My older Yamaha is rated for 115 watts per channel and it has 7 channels available. It has a maximum power consumption of 400 watts. It's not going to get 115 watts running full tilt (probably more like 25 watts). But you wouldn't guess that looking at the manual without noticing the power supply rating.
Volume is pretty much logarithmic based due to how we hear (3dB doesn't sound "that much" louder, but it's ACTUALLY twice the output in room pressure and thus requires twice as much power to achieve. Humans generally hear every 10dB as a doubling of "perceived" volume output and thus you need around 10x the power to get something to "sound" twice as loud.
I hope this clear things up a bit.
First, thank you all for the answers, greatly appreciated.
Mickey Mouse - Understood and clear. My old 5.1 pro-logic receiver is simply like you noted. Turn the volume knob/potentiometer and it starts getting loud quickly and very loud after the 1/2 volume knob position. Hence the references and comparisons between the two receivers at 1/2 volume or 1/2 the movement of the volume knob. The old analog receiver is louder to the ear
at 1/2 volume knob position than the new Yamaha at 1/2 volume knob. By no means does the old receiver sound better/clearer at any loud, to the ear, volume. That is why I ended with "issue" in quotes, as I'm really asking or investigating if playing the new RX-A2070 receivers at ~3/4 volume knob position is abnormal as compared to other users on this thread playing the same receiver models.
It was concerning as I would have never constantly played my old receiver at 3/4 volume knob position.... 1st because it would be to loud, but 2nd I would have "feared" damaging the internal amps. It lasted 22+ years, and is still fully operational to this day so obviously I didn't "overdrive" it too much.
the one and only question is: do you hear any distortions before the you reach the desired sound pressure level?
Simple answer without the current access to measuring equipment.....It sounds very clear, to the ear, and I'm overall happy with it. Although I'm still working with the dialog controls, as they do appear quiet in comparison to the rest of the sound until I reach the "movie levels" of -17db to -7db volume control range.
Magnum X - thanks for the time you put into the reply - Did this receiver have volume in decibels or something else?
My old receiver's only volume indication was the notch in the volume knob, hence the comparisons of 1/2 volume (meaning knob or indicator) The old unit had no display of any type related to volume. If I recall correctly, volume could be displayed on the TV, but on it's own TV input, so I never used it as I was watching what I was listening too....movie, tv, gaming, etc...
Meaningless: "volume output is nowhere close"
Fair enough, I fully agree it would need to be measured to be proven. I understand now about 1/2 volume knob not being 1/2 volume on this unit. Your comment and Mickey Mouse's message help alleviate my concern about playing the Yamaha receiver at "high" volume knob positions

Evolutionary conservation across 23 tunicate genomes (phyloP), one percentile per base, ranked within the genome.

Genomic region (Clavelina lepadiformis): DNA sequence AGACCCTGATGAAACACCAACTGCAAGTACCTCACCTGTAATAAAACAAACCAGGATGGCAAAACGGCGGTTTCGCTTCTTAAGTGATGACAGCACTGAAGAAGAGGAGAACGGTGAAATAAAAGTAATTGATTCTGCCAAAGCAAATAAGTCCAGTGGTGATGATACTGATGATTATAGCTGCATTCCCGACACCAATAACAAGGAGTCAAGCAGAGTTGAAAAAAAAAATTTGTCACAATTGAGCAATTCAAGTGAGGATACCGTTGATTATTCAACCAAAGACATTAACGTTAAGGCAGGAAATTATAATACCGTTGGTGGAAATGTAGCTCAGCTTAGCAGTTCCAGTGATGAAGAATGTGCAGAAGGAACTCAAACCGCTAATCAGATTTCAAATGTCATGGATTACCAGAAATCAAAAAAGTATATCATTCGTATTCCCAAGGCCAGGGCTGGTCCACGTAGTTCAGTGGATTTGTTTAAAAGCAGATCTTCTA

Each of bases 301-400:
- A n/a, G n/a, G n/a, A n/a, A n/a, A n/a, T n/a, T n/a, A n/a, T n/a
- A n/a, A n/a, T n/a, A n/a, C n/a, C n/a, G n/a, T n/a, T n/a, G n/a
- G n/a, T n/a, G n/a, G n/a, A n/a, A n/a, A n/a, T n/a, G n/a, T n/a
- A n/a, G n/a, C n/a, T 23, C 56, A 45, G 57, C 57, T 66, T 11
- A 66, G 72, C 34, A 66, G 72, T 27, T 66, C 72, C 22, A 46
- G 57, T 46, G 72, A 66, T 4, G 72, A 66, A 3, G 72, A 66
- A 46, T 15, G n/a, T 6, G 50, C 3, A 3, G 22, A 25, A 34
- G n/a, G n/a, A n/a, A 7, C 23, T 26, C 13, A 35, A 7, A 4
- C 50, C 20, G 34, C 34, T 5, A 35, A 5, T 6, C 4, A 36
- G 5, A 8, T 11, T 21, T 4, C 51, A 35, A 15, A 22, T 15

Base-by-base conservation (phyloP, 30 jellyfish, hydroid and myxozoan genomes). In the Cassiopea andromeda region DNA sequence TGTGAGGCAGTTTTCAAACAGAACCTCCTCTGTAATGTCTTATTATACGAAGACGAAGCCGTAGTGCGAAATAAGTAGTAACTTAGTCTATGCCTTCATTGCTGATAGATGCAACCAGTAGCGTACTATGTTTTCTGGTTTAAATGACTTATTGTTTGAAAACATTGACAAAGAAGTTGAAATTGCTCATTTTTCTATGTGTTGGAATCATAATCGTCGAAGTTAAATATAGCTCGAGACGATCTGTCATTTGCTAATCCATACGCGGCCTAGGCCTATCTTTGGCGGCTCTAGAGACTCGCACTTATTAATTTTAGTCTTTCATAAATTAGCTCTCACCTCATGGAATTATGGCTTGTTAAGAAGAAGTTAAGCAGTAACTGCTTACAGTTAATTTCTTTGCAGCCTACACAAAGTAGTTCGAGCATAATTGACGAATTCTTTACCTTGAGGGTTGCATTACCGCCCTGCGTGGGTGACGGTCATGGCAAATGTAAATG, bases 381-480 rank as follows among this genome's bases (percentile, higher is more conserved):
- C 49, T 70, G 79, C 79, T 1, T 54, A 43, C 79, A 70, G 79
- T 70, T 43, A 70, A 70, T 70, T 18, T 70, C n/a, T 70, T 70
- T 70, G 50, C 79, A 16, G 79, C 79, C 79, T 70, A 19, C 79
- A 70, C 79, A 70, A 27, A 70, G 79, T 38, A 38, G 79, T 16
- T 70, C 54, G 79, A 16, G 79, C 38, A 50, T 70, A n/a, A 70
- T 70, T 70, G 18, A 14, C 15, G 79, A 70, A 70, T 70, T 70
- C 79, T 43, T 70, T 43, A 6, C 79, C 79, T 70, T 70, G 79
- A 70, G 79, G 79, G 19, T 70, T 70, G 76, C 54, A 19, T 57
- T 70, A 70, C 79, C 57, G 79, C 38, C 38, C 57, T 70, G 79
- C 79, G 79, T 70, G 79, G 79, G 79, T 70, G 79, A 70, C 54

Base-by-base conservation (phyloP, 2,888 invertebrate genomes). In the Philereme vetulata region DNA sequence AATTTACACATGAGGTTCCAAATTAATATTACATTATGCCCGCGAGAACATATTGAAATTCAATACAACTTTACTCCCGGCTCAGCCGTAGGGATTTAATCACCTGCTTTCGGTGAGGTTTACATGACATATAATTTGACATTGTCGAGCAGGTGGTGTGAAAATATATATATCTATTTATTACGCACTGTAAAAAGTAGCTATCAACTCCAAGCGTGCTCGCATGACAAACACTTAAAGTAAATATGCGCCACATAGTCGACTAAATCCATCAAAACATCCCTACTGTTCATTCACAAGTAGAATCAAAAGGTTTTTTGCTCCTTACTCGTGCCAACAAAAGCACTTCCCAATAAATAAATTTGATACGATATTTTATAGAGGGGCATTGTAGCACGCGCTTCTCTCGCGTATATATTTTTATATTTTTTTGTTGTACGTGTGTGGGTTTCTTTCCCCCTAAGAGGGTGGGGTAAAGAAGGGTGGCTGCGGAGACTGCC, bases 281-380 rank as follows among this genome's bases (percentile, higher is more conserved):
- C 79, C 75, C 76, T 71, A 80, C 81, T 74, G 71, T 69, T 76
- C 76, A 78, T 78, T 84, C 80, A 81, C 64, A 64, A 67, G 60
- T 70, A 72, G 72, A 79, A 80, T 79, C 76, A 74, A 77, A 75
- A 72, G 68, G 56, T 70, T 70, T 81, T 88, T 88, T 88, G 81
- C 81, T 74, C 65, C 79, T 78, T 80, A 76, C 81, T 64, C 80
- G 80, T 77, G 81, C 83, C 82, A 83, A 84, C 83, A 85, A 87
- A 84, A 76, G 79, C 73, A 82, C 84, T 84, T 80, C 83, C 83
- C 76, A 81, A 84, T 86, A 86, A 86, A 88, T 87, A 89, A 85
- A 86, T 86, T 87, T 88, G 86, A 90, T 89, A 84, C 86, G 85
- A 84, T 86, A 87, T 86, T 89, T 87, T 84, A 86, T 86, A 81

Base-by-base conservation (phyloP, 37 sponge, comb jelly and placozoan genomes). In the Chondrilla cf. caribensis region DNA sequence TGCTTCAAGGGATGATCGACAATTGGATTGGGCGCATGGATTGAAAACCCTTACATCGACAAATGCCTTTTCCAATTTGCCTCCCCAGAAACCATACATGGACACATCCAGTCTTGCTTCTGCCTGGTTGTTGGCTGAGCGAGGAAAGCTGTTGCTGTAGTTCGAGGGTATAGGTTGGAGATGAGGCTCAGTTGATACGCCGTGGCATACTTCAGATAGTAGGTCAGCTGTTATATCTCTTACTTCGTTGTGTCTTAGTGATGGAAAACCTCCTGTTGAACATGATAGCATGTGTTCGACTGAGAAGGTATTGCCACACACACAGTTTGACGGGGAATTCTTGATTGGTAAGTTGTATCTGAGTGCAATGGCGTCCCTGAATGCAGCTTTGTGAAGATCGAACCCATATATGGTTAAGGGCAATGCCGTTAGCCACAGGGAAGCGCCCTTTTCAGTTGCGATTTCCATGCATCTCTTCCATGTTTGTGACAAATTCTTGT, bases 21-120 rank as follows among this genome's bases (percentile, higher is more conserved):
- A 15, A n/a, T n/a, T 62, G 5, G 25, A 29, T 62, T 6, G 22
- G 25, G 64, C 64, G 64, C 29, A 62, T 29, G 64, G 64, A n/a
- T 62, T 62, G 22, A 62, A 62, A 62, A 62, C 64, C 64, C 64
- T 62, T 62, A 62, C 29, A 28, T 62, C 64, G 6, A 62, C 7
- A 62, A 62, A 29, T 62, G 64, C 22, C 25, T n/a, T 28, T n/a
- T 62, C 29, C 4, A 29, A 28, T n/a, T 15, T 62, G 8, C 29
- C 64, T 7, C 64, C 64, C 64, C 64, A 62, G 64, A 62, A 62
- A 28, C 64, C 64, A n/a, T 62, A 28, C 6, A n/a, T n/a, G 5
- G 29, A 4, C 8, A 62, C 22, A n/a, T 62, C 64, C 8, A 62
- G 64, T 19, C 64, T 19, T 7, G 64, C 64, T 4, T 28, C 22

levels. I did watch the Yamaha video about 0db and -xx.xdB volume display. Definitely not what I was use to, hence the concern about knob position not outputting what I was expecting.
I greatly appreciate you stating the dB ranges you use for your movie watching. My -dB ranges for movie watching are not too far off from your listings, so that helps reduce/eliminate my concerns of any "issues" with this receiver. My limiting factor isn't the receiver, but NEIGHBORS... (trying to keep it friendly). The volume is plenty loud (and still clear) at the level we are using, so I won't often be above the 0db level. Understood on the rest of your comments on adjusting individual speakers. I don't adjust the individual speakers, but the "dialog controls" through the APP. Tone control, Subwoofer Trim, Dialogue level, DTS Dialogue Control, Dialog Lift Again, subjective, but until it sounds good to the ear.
The rest of your information sure sparks the interest in continuing to learn more about all of this. Sounds like you dug deep on learning this information.
M7C - Thank you for your input. Interesting on your -40dB listening level, too quiet for this house/speakers/output. -30 is reasonable for this unit if not watching movies. I definitely see/hear differences in the volume control when using the cable box Vs the Xbox Vs the ARC TV "input". But each of those switch the DSP settings also. The "loudest" sound to the ear with the lowest -db reading on the receiver came when I played a You Tube 4k video on the TV through the ARC input. I found that interesting. For now I'm going to chalk this up to learning a new receiver, as it is very obvious my old receiver was just that....OLD. I will be upgrading my center and rear surround speakers soon. Come fall/winter I'll start into the multi room setup, at which time speaker wires will be upgraded. My HDMI are fairly new, listed as High Speed and 4k rated for what that's worth when reading about HDMI cables. The interesting HDMI cable will be to the 2nd room(s). More to learn.
Getting long winded now, so again thanks, and I'll try to keep it more focused moving forward. Now I'm very interested in getting some measurements.